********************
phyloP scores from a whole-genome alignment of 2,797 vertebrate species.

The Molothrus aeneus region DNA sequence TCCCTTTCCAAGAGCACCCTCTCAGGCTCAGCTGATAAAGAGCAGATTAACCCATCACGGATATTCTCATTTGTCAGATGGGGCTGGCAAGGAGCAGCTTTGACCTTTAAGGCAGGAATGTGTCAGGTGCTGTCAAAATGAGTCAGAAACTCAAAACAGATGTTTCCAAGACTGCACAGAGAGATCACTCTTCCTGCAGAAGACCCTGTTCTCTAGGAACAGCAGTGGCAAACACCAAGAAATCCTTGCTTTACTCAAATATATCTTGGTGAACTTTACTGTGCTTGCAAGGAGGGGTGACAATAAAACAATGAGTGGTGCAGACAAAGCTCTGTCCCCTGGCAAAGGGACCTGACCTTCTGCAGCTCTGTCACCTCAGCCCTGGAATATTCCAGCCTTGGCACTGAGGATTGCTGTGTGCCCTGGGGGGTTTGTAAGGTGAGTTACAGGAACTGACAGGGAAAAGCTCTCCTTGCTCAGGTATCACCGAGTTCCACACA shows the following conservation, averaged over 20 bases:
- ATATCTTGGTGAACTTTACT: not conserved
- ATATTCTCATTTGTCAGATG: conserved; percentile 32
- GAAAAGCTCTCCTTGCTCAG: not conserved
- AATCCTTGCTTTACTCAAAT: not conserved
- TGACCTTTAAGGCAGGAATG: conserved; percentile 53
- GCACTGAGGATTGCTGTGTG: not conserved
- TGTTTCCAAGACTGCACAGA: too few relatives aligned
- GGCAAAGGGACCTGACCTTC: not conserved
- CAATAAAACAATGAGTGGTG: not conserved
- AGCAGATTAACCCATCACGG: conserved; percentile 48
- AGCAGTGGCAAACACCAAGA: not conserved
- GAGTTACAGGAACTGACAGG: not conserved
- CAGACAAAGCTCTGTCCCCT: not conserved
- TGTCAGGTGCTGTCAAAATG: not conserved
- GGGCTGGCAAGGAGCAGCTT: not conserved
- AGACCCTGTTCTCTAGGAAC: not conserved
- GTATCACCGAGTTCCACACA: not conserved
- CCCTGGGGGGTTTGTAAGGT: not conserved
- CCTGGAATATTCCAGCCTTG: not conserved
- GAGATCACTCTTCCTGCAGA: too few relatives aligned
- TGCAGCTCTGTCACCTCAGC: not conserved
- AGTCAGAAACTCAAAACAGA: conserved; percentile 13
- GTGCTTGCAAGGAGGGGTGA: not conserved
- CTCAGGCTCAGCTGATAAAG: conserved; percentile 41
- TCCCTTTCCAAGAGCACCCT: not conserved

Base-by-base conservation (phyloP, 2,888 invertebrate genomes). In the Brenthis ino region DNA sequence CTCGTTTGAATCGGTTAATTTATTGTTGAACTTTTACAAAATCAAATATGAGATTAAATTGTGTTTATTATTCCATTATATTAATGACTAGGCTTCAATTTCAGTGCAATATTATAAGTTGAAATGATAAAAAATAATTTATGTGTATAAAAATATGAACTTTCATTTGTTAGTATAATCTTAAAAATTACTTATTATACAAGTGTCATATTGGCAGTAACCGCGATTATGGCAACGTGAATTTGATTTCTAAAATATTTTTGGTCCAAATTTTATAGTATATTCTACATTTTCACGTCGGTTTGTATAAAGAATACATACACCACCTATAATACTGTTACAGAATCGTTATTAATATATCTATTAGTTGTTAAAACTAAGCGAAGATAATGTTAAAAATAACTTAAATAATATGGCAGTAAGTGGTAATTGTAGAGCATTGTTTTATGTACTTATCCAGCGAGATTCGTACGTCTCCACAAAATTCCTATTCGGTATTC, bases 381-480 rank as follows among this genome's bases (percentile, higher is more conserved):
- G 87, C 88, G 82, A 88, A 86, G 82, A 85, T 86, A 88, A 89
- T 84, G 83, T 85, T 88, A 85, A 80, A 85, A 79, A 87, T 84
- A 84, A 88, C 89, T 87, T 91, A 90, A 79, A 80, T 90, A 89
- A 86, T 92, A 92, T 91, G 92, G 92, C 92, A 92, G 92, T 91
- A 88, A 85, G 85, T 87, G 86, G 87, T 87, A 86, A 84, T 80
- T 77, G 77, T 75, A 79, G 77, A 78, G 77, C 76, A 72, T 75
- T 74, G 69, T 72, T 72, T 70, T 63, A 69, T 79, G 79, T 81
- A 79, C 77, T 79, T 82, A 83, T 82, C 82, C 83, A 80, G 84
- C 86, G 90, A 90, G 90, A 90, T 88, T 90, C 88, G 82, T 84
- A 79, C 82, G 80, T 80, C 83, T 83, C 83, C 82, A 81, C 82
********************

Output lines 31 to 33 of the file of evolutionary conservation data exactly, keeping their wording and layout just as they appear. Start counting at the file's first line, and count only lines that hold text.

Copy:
- A 84, A 88, C 89, T 87, T 91, A 90, A 79, A 80, T 90, A 89
- A 86, T 92, A 92, T 91, G 92, G 92, C 92, A 92, G 92, T 91
- A 88, A 85, G 85, T 87, G 86, G 87, T 87, A 86, A 84, T 80